Inbox.News digital newspaper topper logo
1 year ago
It is now more than a month since the Morrison Government’s 2016 Cyber Security Strategy reached the end of its life – but the promised 2020 Cyber Security Strategy is still nowhere to be seen.

While Australians face a tidal wave of COVID-19 themed cyber crime and major Australian companies like Toll and Bluescope Steel have become the latest victims of a worldwide surge of ransomware attacks, Peter Dutton is missing in action.

Once again cyber security has fallen to the bottom of Peter Dutton’s To Do list.

Peter Dutton released a ‘Call for Views’ document on the Cyber Security Strategy on 5 September 2019 – nine months ago.

Initial consultations for the 2020 Cyber Security Strategy concluded on 1 November 2019 – seven months ago.

The ACSC Small Business Survey was commissioned on 17 June 2019 – 11 months ago – but we still haven’t seen the results.

Cyber Security policy is getting less attention from Peter Dutton than the Ruby Princess. 

The major failing in Australian cyber security over the life of the current strategy has been an absence of political leadership and accountability from the federal government.

Since Scott Morrison took over as PM, cyber security policy has been politically orphaned.

The 2016 strategy promised:
  • A Minister Assisting the Prime Minister on Cyber Security: yet when Scott Morrison became Prime Minister, this position disappeared.
  • Annual updates reporting on implementation progress: a first annual update was published in 2017, but none have been published since.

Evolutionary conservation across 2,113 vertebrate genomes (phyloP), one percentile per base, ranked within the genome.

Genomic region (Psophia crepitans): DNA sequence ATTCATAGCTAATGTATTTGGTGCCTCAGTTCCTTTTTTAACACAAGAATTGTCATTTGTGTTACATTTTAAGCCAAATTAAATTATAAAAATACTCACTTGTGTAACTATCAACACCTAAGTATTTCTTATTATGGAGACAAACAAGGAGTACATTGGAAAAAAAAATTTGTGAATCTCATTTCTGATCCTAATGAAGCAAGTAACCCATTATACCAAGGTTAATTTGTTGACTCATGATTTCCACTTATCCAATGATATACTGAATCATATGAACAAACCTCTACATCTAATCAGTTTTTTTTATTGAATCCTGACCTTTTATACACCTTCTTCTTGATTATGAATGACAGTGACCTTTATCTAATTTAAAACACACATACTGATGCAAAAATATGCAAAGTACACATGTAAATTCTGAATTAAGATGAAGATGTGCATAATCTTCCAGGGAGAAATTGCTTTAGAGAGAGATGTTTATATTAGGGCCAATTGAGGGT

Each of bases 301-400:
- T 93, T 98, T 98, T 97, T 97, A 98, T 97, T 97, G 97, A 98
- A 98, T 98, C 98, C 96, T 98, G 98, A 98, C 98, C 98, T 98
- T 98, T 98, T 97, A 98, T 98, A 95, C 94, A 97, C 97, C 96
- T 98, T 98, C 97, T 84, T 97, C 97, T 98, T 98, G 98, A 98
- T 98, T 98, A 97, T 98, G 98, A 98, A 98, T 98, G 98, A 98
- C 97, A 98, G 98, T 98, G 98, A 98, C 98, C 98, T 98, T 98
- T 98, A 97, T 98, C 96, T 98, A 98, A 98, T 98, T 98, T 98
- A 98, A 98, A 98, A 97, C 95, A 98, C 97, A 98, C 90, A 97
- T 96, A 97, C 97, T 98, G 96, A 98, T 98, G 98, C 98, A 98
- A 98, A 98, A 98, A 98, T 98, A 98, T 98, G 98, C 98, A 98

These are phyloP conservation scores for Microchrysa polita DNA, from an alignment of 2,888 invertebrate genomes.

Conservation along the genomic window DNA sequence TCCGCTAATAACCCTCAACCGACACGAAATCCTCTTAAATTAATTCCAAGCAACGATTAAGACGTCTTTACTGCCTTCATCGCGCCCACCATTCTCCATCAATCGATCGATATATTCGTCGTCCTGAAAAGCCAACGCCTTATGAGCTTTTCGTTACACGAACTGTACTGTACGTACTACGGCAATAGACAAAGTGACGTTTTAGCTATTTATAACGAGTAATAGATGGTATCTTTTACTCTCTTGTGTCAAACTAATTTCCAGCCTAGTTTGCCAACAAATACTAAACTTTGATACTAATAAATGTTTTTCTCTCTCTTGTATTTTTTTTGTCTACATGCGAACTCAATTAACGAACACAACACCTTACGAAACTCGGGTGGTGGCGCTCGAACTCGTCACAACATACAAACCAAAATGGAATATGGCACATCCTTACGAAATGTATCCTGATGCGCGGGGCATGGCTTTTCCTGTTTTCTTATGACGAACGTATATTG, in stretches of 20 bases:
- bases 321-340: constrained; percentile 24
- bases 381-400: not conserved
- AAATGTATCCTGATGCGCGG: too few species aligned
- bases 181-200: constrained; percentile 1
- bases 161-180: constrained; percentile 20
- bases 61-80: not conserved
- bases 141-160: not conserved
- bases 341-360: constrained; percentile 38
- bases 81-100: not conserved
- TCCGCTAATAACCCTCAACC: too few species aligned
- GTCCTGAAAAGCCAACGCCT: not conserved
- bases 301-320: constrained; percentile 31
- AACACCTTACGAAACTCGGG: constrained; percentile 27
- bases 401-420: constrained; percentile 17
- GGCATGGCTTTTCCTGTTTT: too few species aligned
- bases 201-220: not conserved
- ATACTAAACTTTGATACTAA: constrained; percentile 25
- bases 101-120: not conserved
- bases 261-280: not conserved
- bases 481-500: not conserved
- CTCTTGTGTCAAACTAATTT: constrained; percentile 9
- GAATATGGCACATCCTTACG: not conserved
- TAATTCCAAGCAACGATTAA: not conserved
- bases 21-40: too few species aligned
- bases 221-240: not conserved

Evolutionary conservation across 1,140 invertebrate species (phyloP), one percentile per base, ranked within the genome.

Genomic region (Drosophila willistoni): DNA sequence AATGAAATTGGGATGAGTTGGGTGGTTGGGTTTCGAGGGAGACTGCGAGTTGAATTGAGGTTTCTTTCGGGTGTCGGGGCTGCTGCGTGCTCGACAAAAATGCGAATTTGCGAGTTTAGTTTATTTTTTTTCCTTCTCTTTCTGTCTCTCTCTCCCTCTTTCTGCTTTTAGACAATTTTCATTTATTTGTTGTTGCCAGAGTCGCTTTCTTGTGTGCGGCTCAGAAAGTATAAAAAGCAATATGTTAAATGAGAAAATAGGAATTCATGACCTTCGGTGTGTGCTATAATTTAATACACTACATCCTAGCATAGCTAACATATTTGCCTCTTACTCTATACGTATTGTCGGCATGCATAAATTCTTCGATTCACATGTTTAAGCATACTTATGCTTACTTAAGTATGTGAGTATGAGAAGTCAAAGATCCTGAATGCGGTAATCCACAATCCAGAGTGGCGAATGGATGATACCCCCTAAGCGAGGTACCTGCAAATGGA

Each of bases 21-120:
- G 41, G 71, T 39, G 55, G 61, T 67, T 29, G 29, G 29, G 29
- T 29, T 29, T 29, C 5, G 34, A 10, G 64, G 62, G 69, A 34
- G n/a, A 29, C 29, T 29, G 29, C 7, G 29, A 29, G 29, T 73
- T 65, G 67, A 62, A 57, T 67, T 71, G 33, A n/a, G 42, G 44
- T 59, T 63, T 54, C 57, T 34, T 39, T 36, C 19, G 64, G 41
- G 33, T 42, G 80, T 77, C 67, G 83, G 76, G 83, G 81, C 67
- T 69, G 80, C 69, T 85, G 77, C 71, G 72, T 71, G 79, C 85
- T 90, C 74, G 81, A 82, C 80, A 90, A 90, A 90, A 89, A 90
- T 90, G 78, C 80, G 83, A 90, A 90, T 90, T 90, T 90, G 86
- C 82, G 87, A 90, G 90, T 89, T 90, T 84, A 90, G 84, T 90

• Annual cyber security leaders’ meetings: Malcolm Turnbull met with public and private sector leaders in 2017, but no meetings have been held since.
The result has been policy drift. As the cyber threats facing Australians have changed and grown, the Morrison Government has offered no political leadership.

While the Morrison Government dithers, Labor has been leading the conversation on the new Cyber Security policies Australia needs in a radically changed world, through the release of a Discussion Paper, “National Cyber Resilience: Is Australia Prepared for a Computer Covid-19?”.

Labor’s discussion paper examines Australia’s current vulnerabilities and examines new ideas that could lift the baseline of Australia’s cyber security including:
  • An Active Cyber Defence program modelled on that deployed by the United Kingdom National Cyber Security Centre — a framework of automated, scalable interventions to tackle the most common cyber threats and make the Australian internet safer for everyone to use.
  • A Cyber Civilian Corps – an organization that engages volunteers in public interest cyber security tasks in their own community like education and outreach, testing and assessment as well as providing additional surge capacity in moments of crisis.

Communications and the Arts